We also know that when we feel anxious, angry, shame or disgust, which our inner critical voice often shunts us into feeling through cruel self-talk, these emotions will set off the threat system which makes whatever stressor we are trying to deal with feel even worse.

Please consider all these words connected to compassion again: kindness, empathy, understanding, helpfulness, thoughtfulness, caring… and APPLY THEM TO YOURSEL. How do you rate yourself out of 10 in terms of how compassionate is your self-talk? This is how you talk to YOU.

Now please go back to your thoughts about your stressful situations, can you reframe these into more compassion self-talk?

Many people find at this point that they have a bit of a lightbulb moment as they realise just how critical their self-talk is. We need to find ways to move that inner critic off the centre stage and make room for compassionate self-talk. Please understand that compassion will not let you off the hook. But it will not beat you up for your errors and make you feel shame. All communication from the compassionate self is understanding, honest and kind. The tone is kind, the delivery is kind.

 

Strategies for ditching the self-trash talk:

One of the things we realise about negative self-talk, is that it quickly picks up certain patterns of thinking that we use repeatedly and usually people are unaware of the patterns they are using. If you click here, it will direct you to the blog on this topic, have a read and then come back.

Ok let’s make some lasting change by following these 8 steps. Remember that you have been using your negative self-trash talk for some time so it takes practice to make change, but no time like the present. Some of these will be more helpful to you than others, that’s fine, just try to be open minded and see what resonates.

  1. Stop. Breathe. Be aware. Self-trash talk is so natural you may not even realise what you’ve been saying to yourself. You need to be aware of the problem before you can set about changing it. To become more conscious of the running commentary you create about your life, pay attention to your moods. If your mood is negative, pay attention to the things that you are saying to yourself and about yourself and how they make you feel.
  2. Give your inner critic a name – preferably a silly one! Then you can chat to it, and say ‘oh hi Maybel’ I hear you but I want to make room for my compassionate self-talk.
  3. Disrupt these old patterns of thinking! Just because you are saying it to yourself, DOES NOT MAKE IT TRUE. Develop a realistic viewpoint. Don’t be afraid to challenge your critical self-trash talk! Tell yourself out loud that the comments are untrue and that you are over-reacting. Give your rant a name too: ‘this is my friends are better than me story’; ‘this is my I don’t get enough done story’; ‘this is my no-body likes me story.’ This helps to highlight the repetitive nature of your inner critic, the thoughts are not VALID THEY ARE JUST HABIT!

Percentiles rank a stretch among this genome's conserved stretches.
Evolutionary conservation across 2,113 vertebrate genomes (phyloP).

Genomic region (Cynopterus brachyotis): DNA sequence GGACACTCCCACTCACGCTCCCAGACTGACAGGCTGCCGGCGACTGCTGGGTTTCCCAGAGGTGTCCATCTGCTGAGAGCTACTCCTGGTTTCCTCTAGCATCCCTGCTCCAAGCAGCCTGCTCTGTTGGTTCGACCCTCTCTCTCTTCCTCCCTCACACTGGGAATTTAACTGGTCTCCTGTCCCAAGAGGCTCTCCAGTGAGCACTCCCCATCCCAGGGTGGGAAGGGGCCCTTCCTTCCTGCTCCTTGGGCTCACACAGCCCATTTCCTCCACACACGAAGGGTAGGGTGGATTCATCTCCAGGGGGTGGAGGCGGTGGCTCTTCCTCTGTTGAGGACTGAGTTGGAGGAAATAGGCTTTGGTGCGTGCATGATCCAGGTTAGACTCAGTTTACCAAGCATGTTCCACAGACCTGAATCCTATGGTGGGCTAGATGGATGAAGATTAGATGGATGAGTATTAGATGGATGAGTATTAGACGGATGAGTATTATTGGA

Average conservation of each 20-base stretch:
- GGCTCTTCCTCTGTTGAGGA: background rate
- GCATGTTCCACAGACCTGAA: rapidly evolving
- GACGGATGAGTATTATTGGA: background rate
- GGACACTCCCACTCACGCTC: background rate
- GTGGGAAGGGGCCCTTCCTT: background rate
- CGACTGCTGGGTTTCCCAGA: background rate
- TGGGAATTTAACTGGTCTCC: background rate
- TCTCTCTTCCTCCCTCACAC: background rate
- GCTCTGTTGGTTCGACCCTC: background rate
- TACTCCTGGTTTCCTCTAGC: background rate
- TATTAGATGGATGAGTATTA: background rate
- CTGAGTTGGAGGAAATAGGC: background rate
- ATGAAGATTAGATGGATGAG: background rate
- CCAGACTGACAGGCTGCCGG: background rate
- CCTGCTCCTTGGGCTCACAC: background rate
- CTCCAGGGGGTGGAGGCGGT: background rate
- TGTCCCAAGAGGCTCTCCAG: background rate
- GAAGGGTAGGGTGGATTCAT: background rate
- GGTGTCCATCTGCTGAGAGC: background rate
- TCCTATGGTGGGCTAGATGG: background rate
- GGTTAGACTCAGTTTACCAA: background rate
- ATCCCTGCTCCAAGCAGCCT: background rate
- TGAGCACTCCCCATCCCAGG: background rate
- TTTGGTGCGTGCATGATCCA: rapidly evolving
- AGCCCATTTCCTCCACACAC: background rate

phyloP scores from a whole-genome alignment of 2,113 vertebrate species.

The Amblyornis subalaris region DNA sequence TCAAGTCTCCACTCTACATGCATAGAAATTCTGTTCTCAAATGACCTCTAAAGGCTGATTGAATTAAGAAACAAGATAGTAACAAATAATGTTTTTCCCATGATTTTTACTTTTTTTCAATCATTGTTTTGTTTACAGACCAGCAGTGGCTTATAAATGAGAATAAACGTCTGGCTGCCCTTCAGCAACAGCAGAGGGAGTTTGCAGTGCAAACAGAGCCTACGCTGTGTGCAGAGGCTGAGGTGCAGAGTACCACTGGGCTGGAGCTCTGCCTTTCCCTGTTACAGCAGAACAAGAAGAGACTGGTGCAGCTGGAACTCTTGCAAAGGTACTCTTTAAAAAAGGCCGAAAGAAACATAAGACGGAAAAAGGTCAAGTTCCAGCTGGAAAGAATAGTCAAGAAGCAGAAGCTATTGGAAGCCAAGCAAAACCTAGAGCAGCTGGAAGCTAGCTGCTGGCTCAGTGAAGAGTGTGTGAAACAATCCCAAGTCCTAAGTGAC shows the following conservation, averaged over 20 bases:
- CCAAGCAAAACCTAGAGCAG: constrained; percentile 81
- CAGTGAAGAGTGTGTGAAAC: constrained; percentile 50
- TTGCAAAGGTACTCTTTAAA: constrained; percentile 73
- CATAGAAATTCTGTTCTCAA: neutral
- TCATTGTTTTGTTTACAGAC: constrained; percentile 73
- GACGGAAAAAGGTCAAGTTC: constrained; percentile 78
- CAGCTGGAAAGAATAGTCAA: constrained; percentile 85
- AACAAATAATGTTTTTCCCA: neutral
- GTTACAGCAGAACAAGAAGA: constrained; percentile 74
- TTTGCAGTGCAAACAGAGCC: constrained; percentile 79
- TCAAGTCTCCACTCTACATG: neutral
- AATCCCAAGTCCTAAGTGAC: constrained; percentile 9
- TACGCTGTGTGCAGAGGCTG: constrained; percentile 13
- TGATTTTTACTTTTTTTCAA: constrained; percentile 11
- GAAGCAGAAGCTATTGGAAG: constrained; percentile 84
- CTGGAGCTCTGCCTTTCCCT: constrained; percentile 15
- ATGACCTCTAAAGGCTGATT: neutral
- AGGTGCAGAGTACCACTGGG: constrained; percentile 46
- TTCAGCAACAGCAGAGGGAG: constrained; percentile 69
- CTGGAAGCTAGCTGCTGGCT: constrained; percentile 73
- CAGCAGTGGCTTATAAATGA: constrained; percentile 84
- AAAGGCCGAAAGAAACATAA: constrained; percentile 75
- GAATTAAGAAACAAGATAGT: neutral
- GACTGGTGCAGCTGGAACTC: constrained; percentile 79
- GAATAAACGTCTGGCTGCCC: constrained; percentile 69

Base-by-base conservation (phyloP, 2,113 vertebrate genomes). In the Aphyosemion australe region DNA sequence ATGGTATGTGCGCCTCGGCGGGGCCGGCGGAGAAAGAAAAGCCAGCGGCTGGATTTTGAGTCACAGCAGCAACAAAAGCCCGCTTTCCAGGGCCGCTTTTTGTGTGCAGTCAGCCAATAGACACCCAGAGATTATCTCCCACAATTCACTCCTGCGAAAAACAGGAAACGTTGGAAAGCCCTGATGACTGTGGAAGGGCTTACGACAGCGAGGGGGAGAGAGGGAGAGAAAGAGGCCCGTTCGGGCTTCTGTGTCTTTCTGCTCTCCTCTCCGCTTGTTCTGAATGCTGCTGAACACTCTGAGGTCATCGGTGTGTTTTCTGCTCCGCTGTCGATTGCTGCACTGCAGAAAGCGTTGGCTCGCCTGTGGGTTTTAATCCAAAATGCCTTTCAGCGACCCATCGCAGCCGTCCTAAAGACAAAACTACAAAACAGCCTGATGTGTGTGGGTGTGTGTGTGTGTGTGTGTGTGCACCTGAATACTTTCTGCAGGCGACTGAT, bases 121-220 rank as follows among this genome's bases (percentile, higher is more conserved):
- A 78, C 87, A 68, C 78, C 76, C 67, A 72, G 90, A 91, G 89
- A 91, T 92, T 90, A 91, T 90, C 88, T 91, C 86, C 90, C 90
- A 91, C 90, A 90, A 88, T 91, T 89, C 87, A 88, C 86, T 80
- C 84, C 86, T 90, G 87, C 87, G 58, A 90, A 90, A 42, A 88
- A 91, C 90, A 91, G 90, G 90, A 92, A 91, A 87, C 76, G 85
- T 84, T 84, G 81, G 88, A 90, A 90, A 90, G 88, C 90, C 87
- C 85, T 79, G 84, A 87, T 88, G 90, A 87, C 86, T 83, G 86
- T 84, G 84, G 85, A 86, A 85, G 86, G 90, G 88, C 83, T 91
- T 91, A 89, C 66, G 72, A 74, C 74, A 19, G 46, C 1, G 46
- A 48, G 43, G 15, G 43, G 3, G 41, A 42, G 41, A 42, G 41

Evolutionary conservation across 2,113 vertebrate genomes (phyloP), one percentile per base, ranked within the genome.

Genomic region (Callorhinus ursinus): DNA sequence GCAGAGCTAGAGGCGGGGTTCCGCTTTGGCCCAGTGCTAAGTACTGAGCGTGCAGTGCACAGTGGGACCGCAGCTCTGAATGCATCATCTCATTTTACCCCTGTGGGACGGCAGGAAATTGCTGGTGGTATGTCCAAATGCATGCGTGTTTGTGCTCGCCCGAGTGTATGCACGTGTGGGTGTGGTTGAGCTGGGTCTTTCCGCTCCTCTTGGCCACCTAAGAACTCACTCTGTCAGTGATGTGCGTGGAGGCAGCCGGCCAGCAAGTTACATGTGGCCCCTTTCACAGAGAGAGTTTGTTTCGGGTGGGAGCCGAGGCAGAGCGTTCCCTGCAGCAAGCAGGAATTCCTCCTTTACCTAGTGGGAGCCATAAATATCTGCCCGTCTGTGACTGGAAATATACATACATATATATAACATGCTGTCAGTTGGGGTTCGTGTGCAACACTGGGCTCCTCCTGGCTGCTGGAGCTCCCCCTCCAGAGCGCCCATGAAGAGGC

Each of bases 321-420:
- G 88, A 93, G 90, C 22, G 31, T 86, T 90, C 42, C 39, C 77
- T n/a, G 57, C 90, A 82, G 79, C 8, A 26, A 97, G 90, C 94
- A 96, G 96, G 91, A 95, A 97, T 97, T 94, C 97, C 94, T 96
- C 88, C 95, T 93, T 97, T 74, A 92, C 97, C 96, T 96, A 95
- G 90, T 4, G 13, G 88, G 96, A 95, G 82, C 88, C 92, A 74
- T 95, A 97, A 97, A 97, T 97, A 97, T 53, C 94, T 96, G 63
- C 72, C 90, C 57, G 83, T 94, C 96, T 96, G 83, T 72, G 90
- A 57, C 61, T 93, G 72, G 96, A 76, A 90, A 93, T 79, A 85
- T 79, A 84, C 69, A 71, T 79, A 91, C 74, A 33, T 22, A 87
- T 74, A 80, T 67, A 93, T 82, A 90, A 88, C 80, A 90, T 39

4. Answer the QUESTION! People routinely ask “How could I have been so stupid?” “Why did I do that?” “When will I learn?” they then just move onto the next idea/worry without actually answering these questions. If you ask the questions out loud, LISTEN for the answers, you will enable your amazing problem solving skills. Pay attention to what turns up, say that out loud too. Don’t leave a negative question hanging in the air, try to generate answers.
  5.  What would your best friend say? This is really helpful in creating alternative viewpoints, you can literally ask your friend but more helpfully you can make yourself imagine what he/she would say. The power of imagining what your friend might say is actually you getting in touch with yourself, you are just using your imaginary friend’s talk as a stepping stone. Become a friend to yourself. Practice talking to yourself as if you were a loving friend, be truthful and supportive.
  6.  Put thoughts in a box. When we are beating ourselves up, a tiny mistake is inflated into an epic typhoon of failure. Notice the negative thought, breathe, narrow the thought and put it in an imaginary box, the smallest you can imagine. So a thought such as ‘I’m rubbish, I’m not coping, it’s going to be a disaster’ can be reframed into ‘I am very busy. I can do this bit by bit’.
  7. Use distancing from the thought: for example ‘I’m so disorganised, I’ll never get this done’, train yourself to say ‘I notice I’m having a thought about not getting this done’, this helps you to be more objective and not catastrophise, it actually helps you to ‘leave the thought there’ and not engage further with it.
  8.  Finally: Be consistent in your practice. You didn’t develop negative self-talk overnight, it came with tons of practice doing the same thing over and over. So, this change is going to need consistent practice too. As soon as you hear that negative self-trash talk starting up, force yourself to find a kinder, more supportive message that you can give yourself. Your inner dialogue will grow wiser and with practice your self-talk will become kinder.

 

1 thought on “Stress and self-trash talk

  1. Great to have you back Jo! I was definitely in need of a reminder about compassion and am going to keep this as my focus. Love your blog – it’s a gentle reminder of all the work we did and reminds me I am good enough. Thank you.